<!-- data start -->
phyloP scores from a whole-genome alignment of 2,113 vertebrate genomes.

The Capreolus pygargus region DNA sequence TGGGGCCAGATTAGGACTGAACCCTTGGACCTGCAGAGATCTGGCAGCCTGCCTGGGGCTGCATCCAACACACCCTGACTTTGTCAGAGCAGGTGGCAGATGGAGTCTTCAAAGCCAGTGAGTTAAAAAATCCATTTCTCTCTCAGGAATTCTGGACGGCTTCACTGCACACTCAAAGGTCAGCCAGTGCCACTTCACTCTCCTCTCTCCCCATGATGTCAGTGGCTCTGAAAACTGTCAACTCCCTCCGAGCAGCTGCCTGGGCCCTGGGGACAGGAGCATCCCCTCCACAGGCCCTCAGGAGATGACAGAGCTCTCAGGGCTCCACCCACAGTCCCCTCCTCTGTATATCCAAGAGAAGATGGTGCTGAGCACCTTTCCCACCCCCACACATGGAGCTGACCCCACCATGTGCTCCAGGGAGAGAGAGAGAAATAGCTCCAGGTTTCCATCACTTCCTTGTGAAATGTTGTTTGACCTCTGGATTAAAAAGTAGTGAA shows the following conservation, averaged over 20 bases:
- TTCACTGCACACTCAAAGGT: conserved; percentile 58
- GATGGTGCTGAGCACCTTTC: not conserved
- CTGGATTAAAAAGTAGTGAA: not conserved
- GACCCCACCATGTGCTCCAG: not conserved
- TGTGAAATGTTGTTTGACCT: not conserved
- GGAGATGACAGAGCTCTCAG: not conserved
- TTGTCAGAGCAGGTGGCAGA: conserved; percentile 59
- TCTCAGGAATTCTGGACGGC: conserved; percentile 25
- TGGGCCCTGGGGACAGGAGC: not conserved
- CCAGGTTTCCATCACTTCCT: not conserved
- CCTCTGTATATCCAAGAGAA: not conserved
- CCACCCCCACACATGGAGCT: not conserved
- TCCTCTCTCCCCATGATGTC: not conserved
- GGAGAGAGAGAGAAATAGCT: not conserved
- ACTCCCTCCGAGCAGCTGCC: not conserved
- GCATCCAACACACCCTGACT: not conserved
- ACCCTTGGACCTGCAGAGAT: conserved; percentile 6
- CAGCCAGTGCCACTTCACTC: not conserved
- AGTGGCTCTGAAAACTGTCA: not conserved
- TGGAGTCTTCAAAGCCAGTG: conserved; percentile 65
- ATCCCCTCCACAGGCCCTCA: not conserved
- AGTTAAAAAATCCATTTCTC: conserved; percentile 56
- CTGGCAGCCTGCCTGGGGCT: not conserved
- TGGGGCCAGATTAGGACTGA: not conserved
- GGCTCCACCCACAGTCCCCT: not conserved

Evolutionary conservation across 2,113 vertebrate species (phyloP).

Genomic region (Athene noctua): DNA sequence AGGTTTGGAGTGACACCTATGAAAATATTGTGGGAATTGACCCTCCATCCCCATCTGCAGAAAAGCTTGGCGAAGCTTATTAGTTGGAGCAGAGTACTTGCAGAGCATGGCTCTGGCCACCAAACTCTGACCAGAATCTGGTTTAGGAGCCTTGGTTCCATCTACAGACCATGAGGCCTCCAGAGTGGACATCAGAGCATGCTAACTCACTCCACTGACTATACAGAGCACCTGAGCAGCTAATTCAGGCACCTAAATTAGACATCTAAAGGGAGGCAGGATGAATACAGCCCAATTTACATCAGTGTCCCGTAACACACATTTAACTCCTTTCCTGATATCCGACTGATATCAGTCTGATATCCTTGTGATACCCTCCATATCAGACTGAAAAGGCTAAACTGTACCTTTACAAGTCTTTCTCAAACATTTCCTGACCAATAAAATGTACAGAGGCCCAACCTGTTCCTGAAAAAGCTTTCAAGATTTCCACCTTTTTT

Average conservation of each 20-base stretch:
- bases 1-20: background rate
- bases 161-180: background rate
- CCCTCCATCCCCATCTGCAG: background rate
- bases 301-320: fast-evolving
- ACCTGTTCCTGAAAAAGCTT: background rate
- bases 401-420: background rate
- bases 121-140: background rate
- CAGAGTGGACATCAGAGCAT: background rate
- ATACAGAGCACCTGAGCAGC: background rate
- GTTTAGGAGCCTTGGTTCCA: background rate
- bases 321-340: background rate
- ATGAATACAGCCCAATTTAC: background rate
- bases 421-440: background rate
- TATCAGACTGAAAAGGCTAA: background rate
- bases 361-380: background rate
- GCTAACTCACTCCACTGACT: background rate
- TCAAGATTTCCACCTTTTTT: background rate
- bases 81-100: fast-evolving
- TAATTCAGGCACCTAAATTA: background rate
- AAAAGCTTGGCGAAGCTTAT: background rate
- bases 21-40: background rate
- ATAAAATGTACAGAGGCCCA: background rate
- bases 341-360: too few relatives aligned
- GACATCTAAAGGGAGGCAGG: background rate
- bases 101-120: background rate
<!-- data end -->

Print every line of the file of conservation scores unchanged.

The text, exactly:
phyloP scores from a whole-genome alignment of 2,113 vertebrate genomes.

The Capreolus pygargus region DNA sequence TGGGGCCAGATTAGGACTGAACCCTTGGACCTGCAGAGATCTGGCAGCCTGCCTGGGGCTGCATCCAACACACCCTGACTTTGTCAGAGCAGGTGGCAGATGGAGTCTTCAAAGCCAGTGAGTTAAAAAATCCATTTCTCTCTCAGGAATTCTGGACGGCTTCACTGCACACTCAAAGGTCAGCCAGTGCCACTTCACTCTCCTCTCTCCCCATGATGTCAGTGGCTCTGAAAACTGTCAACTCCCTCCGAGCAGCTGCCTGGGCCCTGGGGACAGGAGCATCCCCTCCACAGGCCCTCAGGAGATGACAGAGCTCTCAGGGCTCCACCCACAGTCCCCTCCTCTGTATATCCAAGAGAAGATGGTGCTGAGCACCTTTCCCACCCCCACACATGGAGCTGACCCCACCATGTGCTCCAGGGAGAGAGAGAGAAATAGCTCCAGGTTTCCATCACTTCCTTGTGAAATGTTGTTTGACCTCTGGATTAAAAAGTAGTGAA shows the following conservation, averaged over 20 bases:
- TTCACTGCACACTCAAAGGT: conserved; percentile 58
- GATGGTGCTGAGCACCTTTC: not conserved
- CTGGATTAAAAAGTAGTGAA: not conserved
- GACCCCACCATGTGCTCCAG: not conserved
- TGTGAAATGTTGTTTGACCT: not conserved
- GGAGATGACAGAGCTCTCAG: not conserved
- TTGTCAGAGCAGGTGGCAGA: conserved; percentile 59
- TCTCAGGAATTCTGGACGGC: conserved; percentile 25
- TGGGCCCTGGGGACAGGAGC: not conserved
- CCAGGTTTCCATCACTTCCT: not conserved
- CCTCTGTATATCCAAGAGAA: not conserved
- CCACCCCCACACATGGAGCT: not conserved
- TCCTCTCTCCCCATGATGTC: not conserved
- GGAGAGAGAGAGAAATAGCT: not conserved
- ACTCCCTCCGAGCAGCTGCC: not conserved
- GCATCCAACACACCCTGACT: not conserved
- ACCCTTGGACCTGCAGAGAT: conserved; percentile 6
- CAGCCAGTGCCACTTCACTC: not conserved
- AGTGGCTCTGAAAACTGTCA: not conserved
- TGGAGTCTTCAAAGCCAGTG: conserved; percentile 65
- ATCCCCTCCACAGGCCCTCA: not conserved
- AGTTAAAAAATCCATTTCTC: conserved; percentile 56
- CTGGCAGCCTGCCTGGGGCT: not conserved
- TGGGGCCAGATTAGGACTGA: not conserved
- GGCTCCACCCACAGTCCCCT: not conserved

Evolutionary conservation across 2,113 vertebrate species (phyloP).

Genomic region (Athene noctua): DNA sequence AGGTTTGGAGTGACACCTATGAAAATATTGTGGGAATTGACCCTCCATCCCCATCTGCAGAAAAGCTTGGCGAAGCTTATTAGTTGGAGCAGAGTACTTGCAGAGCATGGCTCTGGCCACCAAACTCTGACCAGAATCTGGTTTAGGAGCCTTGGTTCCATCTACAGACCATGAGGCCTCCAGAGTGGACATCAGAGCATGCTAACTCACTCCACTGACTATACAGAGCACCTGAGCAGCTAATTCAGGCACCTAAATTAGACATCTAAAGGGAGGCAGGATGAATACAGCCCAATTTACATCAGTGTCCCGTAACACACATTTAACTCCTTTCCTGATATCCGACTGATATCAGTCTGATATCCTTGTGATACCCTCCATATCAGACTGAAAAGGCTAAACTGTACCTTTACAAGTCTTTCTCAAACATTTCCTGACCAATAAAATGTACAGAGGCCCAACCTGTTCCTGAAAAAGCTTTCAAGATTTCCACCTTTTTT

Average conservation of each 20-base stretch:
- bases 1-20: background rate
- bases 161-180: background rate
- CCCTCCATCCCCATCTGCAG: background rate
- bases 301-320: fast-evolving
- ACCTGTTCCTGAAAAAGCTT: background rate
- bases 401-420: background rate
- bases 121-140: background rate
- CAGAGTGGACATCAGAGCAT: background rate
- ATACAGAGCACCTGAGCAGC: background rate
- GTTTAGGAGCCTTGGTTCCA: background rate
- bases 321-340: background rate
- ATGAATACAGCCCAATTTAC: background rate
- bases 421-440: background rate
- TATCAGACTGAAAAGGCTAA: background rate
- bases 361-380: background rate
- GCTAACTCACTCCACTGACT: background rate
- TCAAGATTTCCACCTTTTTT: background rate
- bases 81-100: fast-evolving
- TAATTCAGGCACCTAAATTA: background rate
- AAAAGCTTGGCGAAGCTTAT: background rate
- bases 21-40: background rate
- ATAAAATGTACAGAGGCCCA: background rate
- bases 341-360: too few relatives aligned
- GACATCTAAAGGGAGGCAGG: background rate
- bases 101-120: background rate